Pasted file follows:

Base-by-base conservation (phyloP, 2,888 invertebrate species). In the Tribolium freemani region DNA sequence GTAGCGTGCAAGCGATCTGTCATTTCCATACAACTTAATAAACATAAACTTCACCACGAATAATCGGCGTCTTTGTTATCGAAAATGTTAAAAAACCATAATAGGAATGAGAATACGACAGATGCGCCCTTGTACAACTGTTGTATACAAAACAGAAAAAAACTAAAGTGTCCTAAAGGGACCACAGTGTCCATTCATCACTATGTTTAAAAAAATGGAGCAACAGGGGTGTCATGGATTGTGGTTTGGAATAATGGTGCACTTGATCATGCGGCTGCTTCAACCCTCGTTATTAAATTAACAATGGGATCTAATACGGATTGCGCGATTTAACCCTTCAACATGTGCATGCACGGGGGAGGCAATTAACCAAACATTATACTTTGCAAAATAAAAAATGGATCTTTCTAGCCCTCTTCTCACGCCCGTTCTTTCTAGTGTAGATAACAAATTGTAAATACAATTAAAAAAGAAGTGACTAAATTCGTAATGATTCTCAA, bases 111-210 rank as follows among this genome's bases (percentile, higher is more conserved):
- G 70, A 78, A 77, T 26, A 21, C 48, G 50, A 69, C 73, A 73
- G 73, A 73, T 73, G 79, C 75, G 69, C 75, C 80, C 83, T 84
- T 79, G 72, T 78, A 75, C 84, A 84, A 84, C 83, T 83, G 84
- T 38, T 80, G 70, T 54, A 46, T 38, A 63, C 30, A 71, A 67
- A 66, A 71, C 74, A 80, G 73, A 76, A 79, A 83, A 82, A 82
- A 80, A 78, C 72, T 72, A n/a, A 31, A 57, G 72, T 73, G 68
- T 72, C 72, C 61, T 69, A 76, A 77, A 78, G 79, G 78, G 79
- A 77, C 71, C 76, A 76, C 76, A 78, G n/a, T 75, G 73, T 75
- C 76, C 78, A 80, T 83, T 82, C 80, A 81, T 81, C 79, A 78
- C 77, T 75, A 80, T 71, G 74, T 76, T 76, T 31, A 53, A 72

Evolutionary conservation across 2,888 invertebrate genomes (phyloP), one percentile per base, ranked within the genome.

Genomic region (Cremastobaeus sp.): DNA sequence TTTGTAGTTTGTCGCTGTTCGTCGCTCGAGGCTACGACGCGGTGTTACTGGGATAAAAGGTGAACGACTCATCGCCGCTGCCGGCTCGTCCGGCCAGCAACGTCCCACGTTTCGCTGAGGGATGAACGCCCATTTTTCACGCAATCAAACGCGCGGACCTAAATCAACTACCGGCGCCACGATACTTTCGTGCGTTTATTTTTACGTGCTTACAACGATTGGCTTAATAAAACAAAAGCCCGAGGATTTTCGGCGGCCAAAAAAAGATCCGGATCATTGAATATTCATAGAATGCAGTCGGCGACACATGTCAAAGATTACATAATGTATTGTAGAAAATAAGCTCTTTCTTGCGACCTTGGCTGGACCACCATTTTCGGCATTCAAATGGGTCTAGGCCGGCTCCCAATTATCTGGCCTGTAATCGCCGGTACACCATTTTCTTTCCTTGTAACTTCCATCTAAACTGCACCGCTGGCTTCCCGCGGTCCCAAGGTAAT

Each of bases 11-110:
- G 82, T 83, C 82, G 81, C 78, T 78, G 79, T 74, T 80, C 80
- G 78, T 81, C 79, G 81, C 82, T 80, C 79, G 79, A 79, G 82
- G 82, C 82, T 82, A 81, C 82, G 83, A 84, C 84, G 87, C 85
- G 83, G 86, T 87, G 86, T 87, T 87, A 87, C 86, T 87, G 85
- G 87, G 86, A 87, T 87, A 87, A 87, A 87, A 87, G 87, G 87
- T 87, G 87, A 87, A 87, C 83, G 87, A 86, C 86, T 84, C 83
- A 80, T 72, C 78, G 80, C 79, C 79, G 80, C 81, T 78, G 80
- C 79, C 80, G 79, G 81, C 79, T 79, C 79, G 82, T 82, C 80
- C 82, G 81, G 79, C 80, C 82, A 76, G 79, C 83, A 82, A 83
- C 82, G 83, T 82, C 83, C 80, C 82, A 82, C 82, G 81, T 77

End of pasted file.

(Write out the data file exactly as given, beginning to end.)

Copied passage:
Base-by-base conservation (phyloP, 2,888 invertebrate species). In the Tribolium freemani region DNA sequence GTAGCGTGCAAGCGATCTGTCATTTCCATACAACTTAATAAACATAAACTTCACCACGAATAATCGGCGTCTTTGTTATCGAAAATGTTAAAAAACCATAATAGGAATGAGAATACGACAGATGCGCCCTTGTACAACTGTTGTATACAAAACAGAAAAAAACTAAAGTGTCCTAAAGGGACCACAGTGTCCATTCATCACTATGTTTAAAAAAATGGAGCAACAGGGGTGTCATGGATTGTGGTTTGGAATAATGGTGCACTTGATCATGCGGCTGCTTCAACCCTCGTTATTAAATTAACAATGGGATCTAATACGGATTGCGCGATTTAACCCTTCAACATGTGCATGCACGGGGGAGGCAATTAACCAAACATTATACTTTGCAAAATAAAAAATGGATCTTTCTAGCCCTCTTCTCACGCCCGTTCTTTCTAGTGTAGATAACAAATTGTAAATACAATTAAAAAAGAAGTGACTAAATTCGTAATGATTCTCAA, bases 111-210 rank as follows among this genome's bases (percentile, higher is more conserved):
- G 70, A 78, A 77, T 26, A 21, C 48, G 50, A 69, C 73, A 73
- G 73, A 73, T 73, G 79, C 75, G 69, C 75, C 80, C 83, T 84
- T 79, G 72, T 78, A 75, C 84, A 84, A 84, C 83, T 83, G 84
- T 38, T 80, G 70, T 54, A 46, T 38, A 63, C 30, A 71, A 67
- A 66, A 71, C 74, A 80, G 73, A 76, A 79, A 83, A 82, A 82
- A 80, A 78, C 72, T 72, A n/a, A 31, A 57, G 72, T 73, G 68
- T 72, C 72, C 61, T 69, A 76, A 77, A 78, G 79, G 78, G 79
- A 77, C 71, C 76, A 76, C 76, A 78, G n/a, T 75, G 73, T 75
- C 76, C 78, A 80, T 83, T 82, C 80, A 81, T 81, C 79, A 78
- C 77, T 75, A 80, T 71, G 74, T 76, T 76, T 31, A 53, A 72

Evolutionary conservation across 2,888 invertebrate genomes (phyloP), one percentile per base, ranked within the genome.

Genomic region (Cremastobaeus sp.): DNA sequence TTTGTAGTTTGTCGCTGTTCGTCGCTCGAGGCTACGACGCGGTGTTACTGGGATAAAAGGTGAACGACTCATCGCCGCTGCCGGCTCGTCCGGCCAGCAACGTCCCACGTTTCGCTGAGGGATGAACGCCCATTTTTCACGCAATCAAACGCGCGGACCTAAATCAACTACCGGCGCCACGATACTTTCGTGCGTTTATTTTTACGTGCTTACAACGATTGGCTTAATAAAACAAAAGCCCGAGGATTTTCGGCGGCCAAAAAAAGATCCGGATCATTGAATATTCATAGAATGCAGTCGGCGACACATGTCAAAGATTACATAATGTATTGTAGAAAATAAGCTCTTTCTTGCGACCTTGGCTGGACCACCATTTTCGGCATTCAAATGGGTCTAGGCCGGCTCCCAATTATCTGGCCTGTAATCGCCGGTACACCATTTTCTTTCCTTGTAACTTCCATCTAAACTGCACCGCTGGCTTCCCGCGGTCCCAAGGTAAT

Each of bases 11-110:
- G 82, T 83, C 82, G 81, C 78, T 78, G 79, T 74, T 80, C 80
- G 78, T 81, C 79, G 81, C 82, T 80, C 79, G 79, A 79, G 82
- G 82, C 82, T 82, A 81, C 82, G 83, A 84, C 84, G 87, C 85
- G 83, G 86, T 87, G 86, T 87, T 87, A 87, C 86, T 87, G 85
- G 87, G 86, A 87, T 87, A 87, A 87, A 87, A 87, G 87, G 87
- T 87, G 87, A 87, A 87, C 83, G 87, A 86, C 86, T 84, C 83
- A 80, T 72, C 78, G 80, C 79, C 79, G 80, C 81, T 78, G 80
- C 79, C 80, G 79, G 81, C 79, T 79, C 79, G 82, T 82, C 80
- C 82, G 81, G 79, C 80, C 82, A 76, G 79, C 83, A 82, A 83
- C 82, G 83, T 82, C 83, C 80, C 82, A 82, C 82, G 81, T 77